Limited liability for free Wi-Fi access
In case C-484/14 Tobias McFadden v Sony Music Entertainment Germany GmbH the Court of the European Union (CJEU) was called on by the Regional Court in Munich to clarify whether a professional operating a public and free of charge Wi-Fi network, in the course of business, may be held liable for copyright infringements committed by users of that free network. Last March 16, 2016 Advocate General Szpunar delivered his opinion in this case.
The facts. It follows a case concerning Tobias McFadden, who operates a business where he offers a free Wi-Fi network accessible to the public. In 2010, a musical work (the rights were owned by Sony Music) was unlawfully offered for downloading via that Internet connection. Munich’s Regional Court took the view that, although Tobias McFadden was not the actual party responsible for infringing the copyright, he was indirectly liable, since his Wi-Fi network had not been made secure. The Court had some doubts as to whether the E-Commerce Directive precludes such indirect liability and referred some questions to the CJEU.
The Directive. Article 12 of the Directive 2003/31/EC of the European Parliament and of the Council of 8 June 2000 on certain legal aspects of information society services, in particular electronic commerce, in the Internal Market (‘Directive on electronic commerce’) exempts the intermediate provider from civil liability for the transmission of the information if (a) he does not initiate the transfer, (b) he does not select the receiver of the information and (c) he does not select or modify the information contained in the transmission.
Munich Regional Court believes that these three conditions are met, and therefore the liability should be limited, but is also uncertain as to whether Mr Mc Fadden is considered as a provider for the purpose of the Directive.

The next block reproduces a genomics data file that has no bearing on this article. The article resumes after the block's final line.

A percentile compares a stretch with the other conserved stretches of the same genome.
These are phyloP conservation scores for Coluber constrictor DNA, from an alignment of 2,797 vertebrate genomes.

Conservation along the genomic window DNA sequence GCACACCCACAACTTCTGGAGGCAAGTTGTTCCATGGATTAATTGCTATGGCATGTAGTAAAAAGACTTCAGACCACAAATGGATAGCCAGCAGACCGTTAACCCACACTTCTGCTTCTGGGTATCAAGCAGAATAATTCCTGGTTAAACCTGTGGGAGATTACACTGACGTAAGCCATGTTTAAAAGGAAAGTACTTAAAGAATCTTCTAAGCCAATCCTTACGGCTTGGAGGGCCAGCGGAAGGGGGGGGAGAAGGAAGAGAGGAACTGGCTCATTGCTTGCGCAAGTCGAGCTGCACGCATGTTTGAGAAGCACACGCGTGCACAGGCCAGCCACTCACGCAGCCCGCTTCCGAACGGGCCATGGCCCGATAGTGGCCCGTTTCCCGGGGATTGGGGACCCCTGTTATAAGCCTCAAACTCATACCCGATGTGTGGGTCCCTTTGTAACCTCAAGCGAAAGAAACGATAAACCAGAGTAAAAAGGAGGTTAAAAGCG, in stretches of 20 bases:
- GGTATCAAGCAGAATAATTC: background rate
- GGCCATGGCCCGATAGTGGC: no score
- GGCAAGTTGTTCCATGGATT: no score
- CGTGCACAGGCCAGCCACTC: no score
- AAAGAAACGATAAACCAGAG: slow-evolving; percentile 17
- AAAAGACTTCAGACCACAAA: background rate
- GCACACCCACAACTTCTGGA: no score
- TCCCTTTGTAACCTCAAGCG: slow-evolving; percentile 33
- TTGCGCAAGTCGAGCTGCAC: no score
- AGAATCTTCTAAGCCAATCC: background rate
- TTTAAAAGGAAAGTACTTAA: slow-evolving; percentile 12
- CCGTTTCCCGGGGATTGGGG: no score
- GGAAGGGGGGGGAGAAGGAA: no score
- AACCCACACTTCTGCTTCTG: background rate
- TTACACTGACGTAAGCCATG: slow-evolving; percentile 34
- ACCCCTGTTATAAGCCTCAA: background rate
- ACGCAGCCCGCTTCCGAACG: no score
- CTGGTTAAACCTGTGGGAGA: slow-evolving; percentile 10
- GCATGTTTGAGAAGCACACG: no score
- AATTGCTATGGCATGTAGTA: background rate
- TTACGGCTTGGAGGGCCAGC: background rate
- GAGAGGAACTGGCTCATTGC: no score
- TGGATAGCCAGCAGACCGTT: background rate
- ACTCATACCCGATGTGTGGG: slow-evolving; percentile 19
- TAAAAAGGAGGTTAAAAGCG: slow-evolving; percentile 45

The key issue in this case is whether the Directive provides “mere conduit” protections to providers of open wi-fi hotspots, or whether they should be required password protection in order to enjoy the protection from liability for the copyright infringing actions of their customers.
Advocate General’s opinion
Following the E-commerce Directive, the Advocate General made a recommendation to the Court that Mr. Mc Fadden should not be held liable for third party infringement.
He believes that limitation liability also applies to those who, as an adjunct to his principal economic activity, operate free Wi-Fi network with an Internet connection accessible to the public, since Wi-Fi service is operated to “draw the attention of customers” and encourage them to visit his shop or website. Therefore, it is not necessary for that person to present himself to the public as a service provider. Nevertheless, the AG adds that, whilst the Directive limits the liability of a provider of mere conduit services, it does not shield him from injunctions, which have to meet some fairly stringent conditions.
On the other hand, the AG argues that business which provide open Wi-Fi to their costumers do not need to require a password to protect their connections, since he considers that the imposition of an obligation to make access to a Wi-Fi network secure, as a means of protecting copyright on the Internet, would not be consistent with the requirement for a fair balance to be struck between, on the one hand, the protection of the intellectual property rights enjoyed by copyright holders, and on the other hand, that of the freedom to conduct business enjoyed by providers of the services in question.
This way, by restricting access, the measure would also entail a restriction on freedom of expression and information. More generally, any general obligation to make access to a Wi-Fi network secure, as means of protecting copyright on the Internet, could be a disadvantage for society as a whole and one that could outweigh the potential benefits for rightholders.
However, a final judgment by the Court of Justice of the European Union shall be deliberated at a later date.